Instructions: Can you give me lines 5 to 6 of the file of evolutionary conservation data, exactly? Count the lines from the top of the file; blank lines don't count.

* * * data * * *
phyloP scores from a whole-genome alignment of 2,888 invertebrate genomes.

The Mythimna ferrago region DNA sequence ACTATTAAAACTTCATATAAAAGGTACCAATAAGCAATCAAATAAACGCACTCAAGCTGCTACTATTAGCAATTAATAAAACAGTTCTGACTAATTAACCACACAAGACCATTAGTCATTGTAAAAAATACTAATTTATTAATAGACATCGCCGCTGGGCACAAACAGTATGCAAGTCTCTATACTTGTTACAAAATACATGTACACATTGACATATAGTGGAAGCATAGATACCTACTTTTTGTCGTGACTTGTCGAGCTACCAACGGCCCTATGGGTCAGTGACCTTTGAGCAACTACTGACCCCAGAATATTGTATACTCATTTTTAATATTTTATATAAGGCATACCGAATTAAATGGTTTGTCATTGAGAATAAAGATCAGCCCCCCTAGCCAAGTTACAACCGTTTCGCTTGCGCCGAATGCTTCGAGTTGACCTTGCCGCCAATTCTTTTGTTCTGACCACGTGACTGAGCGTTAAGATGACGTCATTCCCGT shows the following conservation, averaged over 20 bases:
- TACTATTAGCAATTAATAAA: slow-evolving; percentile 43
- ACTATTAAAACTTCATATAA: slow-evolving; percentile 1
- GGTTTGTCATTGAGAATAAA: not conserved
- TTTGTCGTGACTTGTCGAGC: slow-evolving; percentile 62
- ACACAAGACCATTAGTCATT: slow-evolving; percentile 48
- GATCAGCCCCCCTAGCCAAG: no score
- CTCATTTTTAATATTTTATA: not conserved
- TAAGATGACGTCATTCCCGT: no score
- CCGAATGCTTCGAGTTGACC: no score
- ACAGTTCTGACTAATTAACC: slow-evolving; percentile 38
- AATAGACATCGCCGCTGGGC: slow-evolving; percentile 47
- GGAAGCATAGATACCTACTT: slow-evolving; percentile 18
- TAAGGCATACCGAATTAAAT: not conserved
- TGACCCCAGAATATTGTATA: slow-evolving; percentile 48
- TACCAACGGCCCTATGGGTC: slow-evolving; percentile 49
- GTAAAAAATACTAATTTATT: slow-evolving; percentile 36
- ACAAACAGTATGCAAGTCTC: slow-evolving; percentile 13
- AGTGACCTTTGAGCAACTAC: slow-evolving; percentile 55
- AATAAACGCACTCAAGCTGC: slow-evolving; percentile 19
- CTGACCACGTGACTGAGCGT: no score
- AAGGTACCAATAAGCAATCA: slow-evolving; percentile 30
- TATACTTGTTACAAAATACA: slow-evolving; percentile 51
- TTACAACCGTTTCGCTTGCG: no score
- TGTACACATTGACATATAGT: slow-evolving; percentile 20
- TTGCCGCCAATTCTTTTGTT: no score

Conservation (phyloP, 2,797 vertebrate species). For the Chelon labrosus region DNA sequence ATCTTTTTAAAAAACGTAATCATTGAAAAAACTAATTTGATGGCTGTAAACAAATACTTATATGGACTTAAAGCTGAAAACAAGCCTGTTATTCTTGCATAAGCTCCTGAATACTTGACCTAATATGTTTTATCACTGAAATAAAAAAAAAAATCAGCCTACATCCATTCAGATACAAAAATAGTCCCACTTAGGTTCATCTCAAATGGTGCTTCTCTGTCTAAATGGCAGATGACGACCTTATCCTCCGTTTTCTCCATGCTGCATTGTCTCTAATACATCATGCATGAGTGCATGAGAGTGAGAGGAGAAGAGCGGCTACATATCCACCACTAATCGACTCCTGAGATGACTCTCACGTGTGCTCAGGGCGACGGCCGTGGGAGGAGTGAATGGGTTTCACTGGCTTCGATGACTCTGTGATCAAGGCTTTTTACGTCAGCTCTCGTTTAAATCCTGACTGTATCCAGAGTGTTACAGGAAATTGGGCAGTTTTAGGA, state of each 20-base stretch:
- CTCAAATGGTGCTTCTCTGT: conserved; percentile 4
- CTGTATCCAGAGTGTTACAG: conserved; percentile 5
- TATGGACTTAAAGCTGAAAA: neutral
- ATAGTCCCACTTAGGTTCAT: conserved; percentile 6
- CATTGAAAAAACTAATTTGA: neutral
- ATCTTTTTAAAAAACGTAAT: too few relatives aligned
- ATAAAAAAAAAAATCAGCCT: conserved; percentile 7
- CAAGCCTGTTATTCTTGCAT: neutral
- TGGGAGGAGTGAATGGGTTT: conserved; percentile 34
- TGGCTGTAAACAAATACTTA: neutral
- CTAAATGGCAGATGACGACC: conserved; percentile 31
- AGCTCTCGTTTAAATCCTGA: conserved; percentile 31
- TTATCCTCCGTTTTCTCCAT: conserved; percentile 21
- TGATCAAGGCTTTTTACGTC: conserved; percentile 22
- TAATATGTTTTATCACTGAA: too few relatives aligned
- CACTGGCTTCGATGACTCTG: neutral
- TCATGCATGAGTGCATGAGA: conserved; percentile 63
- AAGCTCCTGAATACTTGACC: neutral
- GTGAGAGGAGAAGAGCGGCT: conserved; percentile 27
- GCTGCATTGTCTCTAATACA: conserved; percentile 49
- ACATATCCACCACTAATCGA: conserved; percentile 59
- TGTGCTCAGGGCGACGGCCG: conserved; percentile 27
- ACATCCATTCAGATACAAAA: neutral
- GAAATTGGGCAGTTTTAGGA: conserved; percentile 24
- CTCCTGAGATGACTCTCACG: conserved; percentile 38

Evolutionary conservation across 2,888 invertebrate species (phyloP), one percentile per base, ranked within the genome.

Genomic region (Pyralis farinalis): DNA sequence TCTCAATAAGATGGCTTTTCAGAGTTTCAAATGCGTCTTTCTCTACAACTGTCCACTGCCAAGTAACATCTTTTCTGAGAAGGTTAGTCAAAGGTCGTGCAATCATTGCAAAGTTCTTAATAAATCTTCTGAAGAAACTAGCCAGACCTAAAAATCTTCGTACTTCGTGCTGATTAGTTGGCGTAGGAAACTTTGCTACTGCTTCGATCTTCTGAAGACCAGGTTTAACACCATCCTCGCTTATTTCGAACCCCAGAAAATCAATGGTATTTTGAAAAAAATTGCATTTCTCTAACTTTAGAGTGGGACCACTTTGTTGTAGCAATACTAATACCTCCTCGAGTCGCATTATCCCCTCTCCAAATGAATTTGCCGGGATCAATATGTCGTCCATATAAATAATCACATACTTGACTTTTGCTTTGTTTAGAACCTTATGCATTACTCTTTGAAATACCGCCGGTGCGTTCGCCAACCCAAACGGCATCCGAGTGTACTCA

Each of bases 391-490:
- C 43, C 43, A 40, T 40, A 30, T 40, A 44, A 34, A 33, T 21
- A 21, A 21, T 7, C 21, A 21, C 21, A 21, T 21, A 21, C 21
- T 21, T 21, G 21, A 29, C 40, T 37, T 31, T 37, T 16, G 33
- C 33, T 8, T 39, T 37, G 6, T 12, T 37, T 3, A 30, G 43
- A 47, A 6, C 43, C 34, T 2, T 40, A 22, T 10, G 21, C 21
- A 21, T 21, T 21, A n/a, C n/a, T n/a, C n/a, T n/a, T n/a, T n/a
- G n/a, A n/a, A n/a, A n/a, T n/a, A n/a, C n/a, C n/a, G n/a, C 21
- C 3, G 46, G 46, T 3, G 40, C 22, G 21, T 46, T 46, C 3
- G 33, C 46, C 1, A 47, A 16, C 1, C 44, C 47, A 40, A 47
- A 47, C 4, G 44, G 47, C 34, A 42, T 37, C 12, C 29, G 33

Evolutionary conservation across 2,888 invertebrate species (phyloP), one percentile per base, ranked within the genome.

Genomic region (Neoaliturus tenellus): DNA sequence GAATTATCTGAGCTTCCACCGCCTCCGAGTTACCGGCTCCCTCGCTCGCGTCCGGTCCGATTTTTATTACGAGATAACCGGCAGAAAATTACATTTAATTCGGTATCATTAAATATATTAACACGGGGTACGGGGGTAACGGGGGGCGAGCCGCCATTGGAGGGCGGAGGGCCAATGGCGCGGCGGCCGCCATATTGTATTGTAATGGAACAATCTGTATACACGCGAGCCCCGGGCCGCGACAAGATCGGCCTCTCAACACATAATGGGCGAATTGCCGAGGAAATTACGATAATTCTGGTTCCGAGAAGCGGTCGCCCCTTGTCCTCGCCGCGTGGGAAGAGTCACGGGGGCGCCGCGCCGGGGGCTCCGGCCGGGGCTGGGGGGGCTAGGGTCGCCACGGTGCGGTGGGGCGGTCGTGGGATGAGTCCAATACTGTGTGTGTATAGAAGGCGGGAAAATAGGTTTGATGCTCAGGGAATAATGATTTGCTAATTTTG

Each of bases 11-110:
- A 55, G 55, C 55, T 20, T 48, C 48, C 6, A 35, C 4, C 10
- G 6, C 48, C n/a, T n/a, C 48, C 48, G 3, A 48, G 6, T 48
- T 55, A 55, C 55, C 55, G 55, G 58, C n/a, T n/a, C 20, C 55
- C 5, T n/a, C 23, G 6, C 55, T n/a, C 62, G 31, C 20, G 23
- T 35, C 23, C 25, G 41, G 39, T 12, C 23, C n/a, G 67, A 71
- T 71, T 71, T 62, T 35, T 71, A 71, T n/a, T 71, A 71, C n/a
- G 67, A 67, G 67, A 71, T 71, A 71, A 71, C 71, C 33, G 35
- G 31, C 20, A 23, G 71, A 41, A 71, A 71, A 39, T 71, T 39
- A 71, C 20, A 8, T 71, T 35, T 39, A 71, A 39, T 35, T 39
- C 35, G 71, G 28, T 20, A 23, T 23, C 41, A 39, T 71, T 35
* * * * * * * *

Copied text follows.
- GGTTTGTCATTGAGAATAAA: not conserved
- TTTGTCGTGACTTGTCGAGC: slow-evolving; percentile 62